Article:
A sad reality is that a leader can think he knows a person well and shockingly find out that there is some dysfunction or hiddenness. Hopefully if a safe and grace filled relationship is present to ask uncomfortable questions with loving accountability, self-disclosure will result and enable understanding and corrective behavior.  The enemy is devouring too many good people and good leaders.  Care by knowing deeply is essential.

Next blog: Jesus Cared by Providing for People


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Jesus, the leader who cared

We now come to the third of the three components of our CORE Model for living and leading like Jesus. Although the care component is addressed third, it is of no less importance than the lead and develop components.  From the life of Jesus we find Him leading, developing, and now caring for those He led.

If we had to choose just one passage in the Bible that succinctly tells God’s very personal care for people, one would be hard pressed not to select the Twenty-Third Psalm. In this treasure from the heart of David, we find eloquently stated what it means to have God as our Shepherd.  But now we turn to how Jesus cared as a living example of Psalm 23.

When we think about Jesus as a leader who cared, several pictures from stories in the Gospels should come to mind. Which pictures come to your mind? Jesus valuing the little children? Jesus calming the Disciples in the boat during the storm? Jesus committing His mother to John while on the cross?  How He related to people, His soothing words, His gentle touch, His loving glance, all teach us of the Savor’s care for those He encountered and led.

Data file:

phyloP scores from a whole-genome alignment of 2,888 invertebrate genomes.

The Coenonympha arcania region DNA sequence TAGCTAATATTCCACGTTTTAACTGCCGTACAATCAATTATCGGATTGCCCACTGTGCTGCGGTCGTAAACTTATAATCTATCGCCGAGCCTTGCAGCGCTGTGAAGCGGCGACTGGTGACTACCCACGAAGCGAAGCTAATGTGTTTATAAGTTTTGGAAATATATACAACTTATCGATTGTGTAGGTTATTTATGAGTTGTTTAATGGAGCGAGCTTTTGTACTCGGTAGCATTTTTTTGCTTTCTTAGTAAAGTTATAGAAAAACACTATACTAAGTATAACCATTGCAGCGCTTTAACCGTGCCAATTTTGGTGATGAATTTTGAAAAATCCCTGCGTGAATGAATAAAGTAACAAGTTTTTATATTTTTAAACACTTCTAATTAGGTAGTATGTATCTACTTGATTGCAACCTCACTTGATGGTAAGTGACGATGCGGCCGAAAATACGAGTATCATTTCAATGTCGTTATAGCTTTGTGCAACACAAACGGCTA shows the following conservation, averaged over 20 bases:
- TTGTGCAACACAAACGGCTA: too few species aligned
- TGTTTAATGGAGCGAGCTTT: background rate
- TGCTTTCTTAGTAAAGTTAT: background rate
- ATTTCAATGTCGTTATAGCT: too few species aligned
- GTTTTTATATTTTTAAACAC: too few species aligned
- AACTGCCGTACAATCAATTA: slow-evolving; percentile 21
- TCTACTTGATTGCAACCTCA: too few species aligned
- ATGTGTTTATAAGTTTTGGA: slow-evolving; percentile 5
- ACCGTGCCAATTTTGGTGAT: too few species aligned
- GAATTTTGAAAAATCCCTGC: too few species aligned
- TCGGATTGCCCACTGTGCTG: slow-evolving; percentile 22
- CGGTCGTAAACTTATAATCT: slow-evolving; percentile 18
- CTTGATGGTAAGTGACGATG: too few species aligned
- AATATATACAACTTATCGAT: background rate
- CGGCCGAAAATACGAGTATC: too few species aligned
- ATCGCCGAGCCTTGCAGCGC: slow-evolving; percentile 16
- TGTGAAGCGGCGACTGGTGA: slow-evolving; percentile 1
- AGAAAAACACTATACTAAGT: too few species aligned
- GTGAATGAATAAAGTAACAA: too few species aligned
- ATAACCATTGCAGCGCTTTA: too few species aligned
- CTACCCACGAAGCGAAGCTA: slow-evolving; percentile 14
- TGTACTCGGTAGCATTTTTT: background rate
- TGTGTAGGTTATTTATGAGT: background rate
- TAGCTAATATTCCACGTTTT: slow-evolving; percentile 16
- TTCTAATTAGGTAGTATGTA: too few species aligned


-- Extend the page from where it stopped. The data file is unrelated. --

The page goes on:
Jesus’ care and concern is equally seen in His cleansing the temple so that sincere worshippers were not abused. His harsh words toward religious leaders who were misleading people were an act of care.  And yes, His passion to take upon Himself the sin of the world was the ultimate sign of caring.  Jesus is clearly a leader who cared far more than any earthly leader.  His example is most worthy of our emulation.

In many cultures the caring function is viewed as a leadership weakness. It is something that mothers do with children, but fathers are expected to be the real leaders who teach the toughness of “manhood.”  Leaders perceive that acts of care could mar their image of being able to act with authority.  Whether the picture of a “stiff upper lip” or dispensing decisive orders or never allowing emotions to surface is culturally normative, none of these or other characteristics are consistent with the Bible or Jesus.  He was approachable by all; He rarely had to give orders; and He cried.  Here we find our model for caring.